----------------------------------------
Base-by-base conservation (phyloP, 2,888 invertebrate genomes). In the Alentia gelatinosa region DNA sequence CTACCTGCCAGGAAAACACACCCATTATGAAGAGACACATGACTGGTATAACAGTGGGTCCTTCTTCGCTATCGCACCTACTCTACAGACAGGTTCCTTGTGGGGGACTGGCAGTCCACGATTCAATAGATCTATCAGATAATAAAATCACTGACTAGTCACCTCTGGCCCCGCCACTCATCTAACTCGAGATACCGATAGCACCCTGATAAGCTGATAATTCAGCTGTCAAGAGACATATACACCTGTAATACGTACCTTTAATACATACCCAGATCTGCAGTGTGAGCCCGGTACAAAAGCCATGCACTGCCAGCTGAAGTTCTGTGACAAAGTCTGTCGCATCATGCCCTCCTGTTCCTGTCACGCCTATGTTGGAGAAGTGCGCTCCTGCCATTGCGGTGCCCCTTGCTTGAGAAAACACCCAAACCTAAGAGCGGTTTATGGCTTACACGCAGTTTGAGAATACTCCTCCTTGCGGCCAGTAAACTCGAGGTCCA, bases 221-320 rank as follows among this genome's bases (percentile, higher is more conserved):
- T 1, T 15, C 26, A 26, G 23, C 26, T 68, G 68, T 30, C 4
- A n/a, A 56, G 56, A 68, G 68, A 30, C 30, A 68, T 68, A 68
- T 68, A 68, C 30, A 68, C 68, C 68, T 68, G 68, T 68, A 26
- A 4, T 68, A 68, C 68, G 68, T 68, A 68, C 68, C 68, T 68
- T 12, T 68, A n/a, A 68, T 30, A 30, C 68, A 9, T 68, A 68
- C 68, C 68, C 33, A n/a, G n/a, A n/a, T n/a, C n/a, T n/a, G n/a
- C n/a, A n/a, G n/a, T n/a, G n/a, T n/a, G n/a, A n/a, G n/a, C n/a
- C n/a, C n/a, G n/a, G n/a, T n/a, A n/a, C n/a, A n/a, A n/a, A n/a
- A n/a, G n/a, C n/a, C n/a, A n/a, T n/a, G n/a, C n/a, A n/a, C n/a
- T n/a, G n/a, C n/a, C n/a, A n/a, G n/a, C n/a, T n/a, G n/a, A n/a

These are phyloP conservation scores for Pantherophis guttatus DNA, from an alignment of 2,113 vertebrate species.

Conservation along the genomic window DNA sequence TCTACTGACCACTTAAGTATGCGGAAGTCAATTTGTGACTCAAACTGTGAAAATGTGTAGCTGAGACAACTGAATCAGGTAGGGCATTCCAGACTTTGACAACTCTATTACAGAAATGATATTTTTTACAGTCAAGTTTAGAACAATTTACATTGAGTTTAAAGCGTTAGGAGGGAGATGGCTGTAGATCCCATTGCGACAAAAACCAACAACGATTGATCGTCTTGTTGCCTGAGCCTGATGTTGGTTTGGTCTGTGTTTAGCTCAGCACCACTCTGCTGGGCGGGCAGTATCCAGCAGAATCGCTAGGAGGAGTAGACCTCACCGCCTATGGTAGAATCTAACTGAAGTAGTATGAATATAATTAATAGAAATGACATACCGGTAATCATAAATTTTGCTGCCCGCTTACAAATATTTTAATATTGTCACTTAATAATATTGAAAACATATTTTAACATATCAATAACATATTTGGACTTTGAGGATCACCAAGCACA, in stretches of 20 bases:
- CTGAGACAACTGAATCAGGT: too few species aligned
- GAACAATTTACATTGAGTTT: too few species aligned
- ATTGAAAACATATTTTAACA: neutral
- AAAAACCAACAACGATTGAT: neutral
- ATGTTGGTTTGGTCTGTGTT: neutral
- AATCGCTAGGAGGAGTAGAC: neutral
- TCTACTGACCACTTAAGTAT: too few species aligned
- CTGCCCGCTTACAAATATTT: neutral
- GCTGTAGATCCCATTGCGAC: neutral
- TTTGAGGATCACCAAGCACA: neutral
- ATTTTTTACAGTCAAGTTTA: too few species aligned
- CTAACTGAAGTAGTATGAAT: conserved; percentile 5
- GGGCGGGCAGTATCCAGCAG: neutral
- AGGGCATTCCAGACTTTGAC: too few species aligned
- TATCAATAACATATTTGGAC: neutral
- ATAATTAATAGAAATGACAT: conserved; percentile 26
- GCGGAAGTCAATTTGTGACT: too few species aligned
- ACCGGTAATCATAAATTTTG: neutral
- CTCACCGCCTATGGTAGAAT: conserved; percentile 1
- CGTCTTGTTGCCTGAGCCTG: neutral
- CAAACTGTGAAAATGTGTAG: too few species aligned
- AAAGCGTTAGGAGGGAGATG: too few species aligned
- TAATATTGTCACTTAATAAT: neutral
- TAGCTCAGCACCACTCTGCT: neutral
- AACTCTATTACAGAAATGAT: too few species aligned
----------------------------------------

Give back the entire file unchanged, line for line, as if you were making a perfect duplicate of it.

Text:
Base-by-base conservation (phyloP, 2,888 invertebrate genomes). In the Alentia gelatinosa region DNA sequence CTACCTGCCAGGAAAACACACCCATTATGAAGAGACACATGACTGGTATAACAGTGGGTCCTTCTTCGCTATCGCACCTACTCTACAGACAGGTTCCTTGTGGGGGACTGGCAGTCCACGATTCAATAGATCTATCAGATAATAAAATCACTGACTAGTCACCTCTGGCCCCGCCACTCATCTAACTCGAGATACCGATAGCACCCTGATAAGCTGATAATTCAGCTGTCAAGAGACATATACACCTGTAATACGTACCTTTAATACATACCCAGATCTGCAGTGTGAGCCCGGTACAAAAGCCATGCACTGCCAGCTGAAGTTCTGTGACAAAGTCTGTCGCATCATGCCCTCCTGTTCCTGTCACGCCTATGTTGGAGAAGTGCGCTCCTGCCATTGCGGTGCCCCTTGCTTGAGAAAACACCCAAACCTAAGAGCGGTTTATGGCTTACACGCAGTTTGAGAATACTCCTCCTTGCGGCCAGTAAACTCGAGGTCCA, bases 221-320 rank as follows among this genome's bases (percentile, higher is more conserved):
- T 1, T 15, C 26, A 26, G 23, C 26, T 68, G 68, T 30, C 4
- A n/a, A 56, G 56, A 68, G 68, A 30, C 30, A 68, T 68, A 68
- T 68, A 68, C 30, A 68, C 68, C 68, T 68, G 68, T 68, A 26
- A 4, T 68, A 68, C 68, G 68, T 68, A 68, C 68, C 68, T 68
- T 12, T 68, A n/a, A 68, T 30, A 30, C 68, A 9, T 68, A 68
- C 68, C 68, C 33, A n/a, G n/a, A n/a, T n/a, C n/a, T n/a, G n/a
- C n/a, A n/a, G n/a, T n/a, G n/a, T n/a, G n/a, A n/a, G n/a, C n/a
- C n/a, C n/a, G n/a, G n/a, T n/a, A n/a, C n/a, A n/a, A n/a, A n/a
- A n/a, G n/a, C n/a, C n/a, A n/a, T n/a, G n/a, C n/a, A n/a, C n/a
- T n/a, G n/a, C n/a, C n/a, A n/a, G n/a, C n/a, T n/a, G n/a, A n/a

These are phyloP conservation scores for Pantherophis guttatus DNA, from an alignment of 2,113 vertebrate species.

Conservation along the genomic window DNA sequence TCTACTGACCACTTAAGTATGCGGAAGTCAATTTGTGACTCAAACTGTGAAAATGTGTAGCTGAGACAACTGAATCAGGTAGGGCATTCCAGACTTTGACAACTCTATTACAGAAATGATATTTTTTACAGTCAAGTTTAGAACAATTTACATTGAGTTTAAAGCGTTAGGAGGGAGATGGCTGTAGATCCCATTGCGACAAAAACCAACAACGATTGATCGTCTTGTTGCCTGAGCCTGATGTTGGTTTGGTCTGTGTTTAGCTCAGCACCACTCTGCTGGGCGGGCAGTATCCAGCAGAATCGCTAGGAGGAGTAGACCTCACCGCCTATGGTAGAATCTAACTGAAGTAGTATGAATATAATTAATAGAAATGACATACCGGTAATCATAAATTTTGCTGCCCGCTTACAAATATTTTAATATTGTCACTTAATAATATTGAAAACATATTTTAACATATCAATAACATATTTGGACTTTGAGGATCACCAAGCACA, in stretches of 20 bases:
- CTGAGACAACTGAATCAGGT: too few species aligned
- GAACAATTTACATTGAGTTT: too few species aligned
- ATTGAAAACATATTTTAACA: neutral
- AAAAACCAACAACGATTGAT: neutral
- ATGTTGGTTTGGTCTGTGTT: neutral
- AATCGCTAGGAGGAGTAGAC: neutral
- TCTACTGACCACTTAAGTAT: too few species aligned
- CTGCCCGCTTACAAATATTT: neutral
- GCTGTAGATCCCATTGCGAC: neutral
- TTTGAGGATCACCAAGCACA: neutral
- ATTTTTTACAGTCAAGTTTA: too few species aligned
- CTAACTGAAGTAGTATGAAT: conserved; percentile 5
- GGGCGGGCAGTATCCAGCAG: neutral
- AGGGCATTCCAGACTTTGAC: too few species aligned
- TATCAATAACATATTTGGAC: neutral
- ATAATTAATAGAAATGACAT: conserved; percentile 26
- GCGGAAGTCAATTTGTGACT: too few species aligned
- ACCGGTAATCATAAATTTTG: neutral
- CTCACCGCCTATGGTAGAAT: conserved; percentile 1
- CGTCTTGTTGCCTGAGCCTG: neutral
- CAAACTGTGAAAATGTGTAG: too few species aligned
- AAAGCGTTAGGAGGGAGATG: too few species aligned
- TAATATTGTCACTTAATAAT: neutral
- TAGCTCAGCACCACTCTGCT: neutral
- AACTCTATTACAGAAATGAT: too few species aligned